Hi as I said what works for me might not work for you. I get to the top, let the hands drop open my hips and swing hard to the right hitting draws/hooks. I have taught myself from reading about how to hit draws on the net. Good luck with your quest to break 90. Also last year I shot 107 and feeling like I couldn’t play anymore. Finished and walked straight back to the first tee and shot 83. You never know what the next round might hold. Another point, I used to have good rounds going and then blow up on the 15th hole. I’m sure it was all in my head.
…and that’s what keeps us going.
I really enjoyed this read.
Growing up I was always told, if you could break 90 you were a good golfer. Someone use to say that’s top 10%. Well that’s not entirely true, but I still think if you can break 90 consistently, then you’ve got something good and the potential to do more.
From a personal standpoint, I’ve always felt “good” is whatever level is just better than me. However, through Jon’s work and a few of my buddies telling me I’m good, I’ve begun to embrace that even though there are a lot of players who are better than me, my handicap is good.
My handicap is 3.1 right now. I average 3.89 over par at my home course (which is easier) and 6.66 over par at all other courses.
I stress this a lot with people on Twitter. Handicap is a measure of your best golf, not your average golf.
Golf is a bit like swimming up stream. You have to keep practicing and playing some just to stay where you are, and it takes a lot of effort to get better, and occasionally you go backwards and have to work just to get back to where you were.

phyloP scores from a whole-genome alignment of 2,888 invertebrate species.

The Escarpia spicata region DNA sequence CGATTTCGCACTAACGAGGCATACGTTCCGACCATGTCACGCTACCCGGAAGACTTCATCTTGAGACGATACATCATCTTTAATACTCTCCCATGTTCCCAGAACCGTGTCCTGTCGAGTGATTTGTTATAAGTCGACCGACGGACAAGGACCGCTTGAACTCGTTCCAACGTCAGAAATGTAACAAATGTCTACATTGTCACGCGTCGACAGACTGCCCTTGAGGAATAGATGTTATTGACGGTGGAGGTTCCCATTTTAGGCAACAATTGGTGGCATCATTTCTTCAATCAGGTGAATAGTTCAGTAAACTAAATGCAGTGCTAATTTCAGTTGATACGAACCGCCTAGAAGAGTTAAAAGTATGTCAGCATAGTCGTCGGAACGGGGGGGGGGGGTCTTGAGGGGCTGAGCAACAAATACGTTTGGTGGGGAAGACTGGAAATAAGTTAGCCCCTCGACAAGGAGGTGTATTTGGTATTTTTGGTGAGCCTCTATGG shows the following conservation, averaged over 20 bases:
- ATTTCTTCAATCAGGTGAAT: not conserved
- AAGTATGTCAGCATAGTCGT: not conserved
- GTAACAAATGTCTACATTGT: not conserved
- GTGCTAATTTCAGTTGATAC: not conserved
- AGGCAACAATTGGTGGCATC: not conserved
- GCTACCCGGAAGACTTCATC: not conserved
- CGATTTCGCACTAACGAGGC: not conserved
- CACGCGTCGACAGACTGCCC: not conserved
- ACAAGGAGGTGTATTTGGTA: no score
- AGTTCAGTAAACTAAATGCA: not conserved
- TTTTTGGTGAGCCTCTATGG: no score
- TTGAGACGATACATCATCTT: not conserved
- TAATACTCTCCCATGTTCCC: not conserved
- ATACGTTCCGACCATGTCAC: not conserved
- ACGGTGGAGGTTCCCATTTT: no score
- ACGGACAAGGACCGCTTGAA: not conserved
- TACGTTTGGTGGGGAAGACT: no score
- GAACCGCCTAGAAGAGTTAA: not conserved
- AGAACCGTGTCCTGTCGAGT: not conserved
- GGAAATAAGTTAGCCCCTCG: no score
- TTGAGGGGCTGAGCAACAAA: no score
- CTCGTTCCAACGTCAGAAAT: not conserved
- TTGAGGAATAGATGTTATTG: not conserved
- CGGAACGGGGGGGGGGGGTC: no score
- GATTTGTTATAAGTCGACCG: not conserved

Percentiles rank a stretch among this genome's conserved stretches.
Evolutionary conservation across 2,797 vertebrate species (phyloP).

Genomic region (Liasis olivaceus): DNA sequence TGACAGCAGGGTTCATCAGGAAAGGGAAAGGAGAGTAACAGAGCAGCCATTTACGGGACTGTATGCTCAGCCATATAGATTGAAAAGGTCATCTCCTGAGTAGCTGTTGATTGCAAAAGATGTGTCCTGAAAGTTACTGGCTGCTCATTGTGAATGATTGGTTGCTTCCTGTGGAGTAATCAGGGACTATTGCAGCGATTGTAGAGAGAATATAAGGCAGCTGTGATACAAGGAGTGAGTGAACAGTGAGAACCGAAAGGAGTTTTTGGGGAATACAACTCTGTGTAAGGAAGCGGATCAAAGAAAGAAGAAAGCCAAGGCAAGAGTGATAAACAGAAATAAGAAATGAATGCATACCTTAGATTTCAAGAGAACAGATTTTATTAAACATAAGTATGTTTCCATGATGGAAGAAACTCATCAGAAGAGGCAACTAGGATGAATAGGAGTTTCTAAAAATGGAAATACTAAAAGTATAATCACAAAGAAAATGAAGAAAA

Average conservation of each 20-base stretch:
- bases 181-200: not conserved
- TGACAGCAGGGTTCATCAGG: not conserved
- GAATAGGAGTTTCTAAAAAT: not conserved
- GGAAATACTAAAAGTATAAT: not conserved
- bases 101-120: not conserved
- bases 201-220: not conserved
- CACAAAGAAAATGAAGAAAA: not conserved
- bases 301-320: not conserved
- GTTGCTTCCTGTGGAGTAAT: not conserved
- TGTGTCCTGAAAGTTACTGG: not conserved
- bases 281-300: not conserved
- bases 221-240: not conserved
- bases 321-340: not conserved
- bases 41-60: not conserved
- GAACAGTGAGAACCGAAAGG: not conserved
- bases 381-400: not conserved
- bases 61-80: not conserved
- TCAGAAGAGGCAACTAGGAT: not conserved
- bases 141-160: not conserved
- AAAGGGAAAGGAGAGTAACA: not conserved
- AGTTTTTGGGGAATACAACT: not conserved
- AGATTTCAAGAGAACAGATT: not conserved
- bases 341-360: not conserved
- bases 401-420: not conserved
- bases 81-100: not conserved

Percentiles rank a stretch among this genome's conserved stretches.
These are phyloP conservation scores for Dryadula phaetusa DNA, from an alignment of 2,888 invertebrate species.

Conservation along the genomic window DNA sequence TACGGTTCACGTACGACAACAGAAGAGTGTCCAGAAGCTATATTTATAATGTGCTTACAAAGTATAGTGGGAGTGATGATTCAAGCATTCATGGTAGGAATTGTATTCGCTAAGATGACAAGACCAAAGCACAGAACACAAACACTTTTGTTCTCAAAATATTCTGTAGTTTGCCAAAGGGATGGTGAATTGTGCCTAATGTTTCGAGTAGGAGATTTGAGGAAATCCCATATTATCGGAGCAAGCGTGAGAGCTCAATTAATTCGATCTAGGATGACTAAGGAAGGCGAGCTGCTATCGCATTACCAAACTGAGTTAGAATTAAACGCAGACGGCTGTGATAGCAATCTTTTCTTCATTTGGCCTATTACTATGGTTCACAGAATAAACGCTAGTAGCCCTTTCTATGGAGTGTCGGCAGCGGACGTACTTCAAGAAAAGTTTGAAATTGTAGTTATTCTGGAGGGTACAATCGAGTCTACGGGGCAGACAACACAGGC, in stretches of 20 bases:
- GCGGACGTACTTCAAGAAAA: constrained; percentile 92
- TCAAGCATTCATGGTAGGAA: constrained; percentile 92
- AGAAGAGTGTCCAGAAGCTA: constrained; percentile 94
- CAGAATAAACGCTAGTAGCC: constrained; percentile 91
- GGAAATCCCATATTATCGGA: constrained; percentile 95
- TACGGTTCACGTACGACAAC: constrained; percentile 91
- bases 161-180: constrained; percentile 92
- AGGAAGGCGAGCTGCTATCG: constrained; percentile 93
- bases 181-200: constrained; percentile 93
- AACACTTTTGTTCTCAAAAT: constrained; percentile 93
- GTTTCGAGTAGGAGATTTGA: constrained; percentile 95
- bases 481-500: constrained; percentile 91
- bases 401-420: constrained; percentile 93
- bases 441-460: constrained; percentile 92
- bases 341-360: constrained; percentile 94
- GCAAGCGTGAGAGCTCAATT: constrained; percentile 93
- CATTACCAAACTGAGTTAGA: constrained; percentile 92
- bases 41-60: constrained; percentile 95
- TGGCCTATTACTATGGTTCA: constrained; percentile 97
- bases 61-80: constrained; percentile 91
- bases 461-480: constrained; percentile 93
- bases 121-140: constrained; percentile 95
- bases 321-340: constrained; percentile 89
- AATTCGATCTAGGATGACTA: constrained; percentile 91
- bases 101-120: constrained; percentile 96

I started the year at a 0.5 and I’m at +1.6 now and my scoring average is a 74.0, but I am losing a 65 (-5.4 differential) in my next 2 rounds so it will be going up unless I can go low again soon. I have an 81 and an 80 in my last 20 (the 80 was last weekend with a 45 on the front 9 which had me on the verge of not being a good golfer ) and just a couple under par rounds. One of my goals going into the next season is to get 20 rounds in row in the 70’s or better. Even at scratch that will be hard to do.
If I compare myself to the average weekend warrior, then yeah I’m pretty good. If I compare myself to the club champ, I’m a little worse, and if I compare myself to the pro’s, then I’m a long way off. But I prefer to compare myself to myself from yesterday or last year, and if I’m improving, then I’m good.
Same here but I’ll substitute “happy” instead of “good”!
Anyone here a Toby Keith fan?
@CoryO loved the article and all of the work that went into it. Thanks for tracking down multiple data sources. As a person that works for a data analytics company…I really appreciated multiple sources/samples. One area you tried to address that I still think really skews the data (to lower handicaps) is that most folks who don’t keep a handicap - are also very unlikely to be on shotscope or other devices that track strokes…they just go out and swing…sometimes keeping score, sometimes not…and likely never keeping a correct score. I think with that in mind, if you took the entire golfing population and actually had them keep score (and keep it correctly instead of mulligan-golf)… the handicaps would actually be much higher than the data shows.
Super interesting article though and really well presented. Thank you!
“Several nice golf shots” will eventually lead to breaking 90… keep hitting em!
…coupled with fewer mistakes (one can dream)…
My estimate would be a 30-35 handicap in that situation with the average score around 110.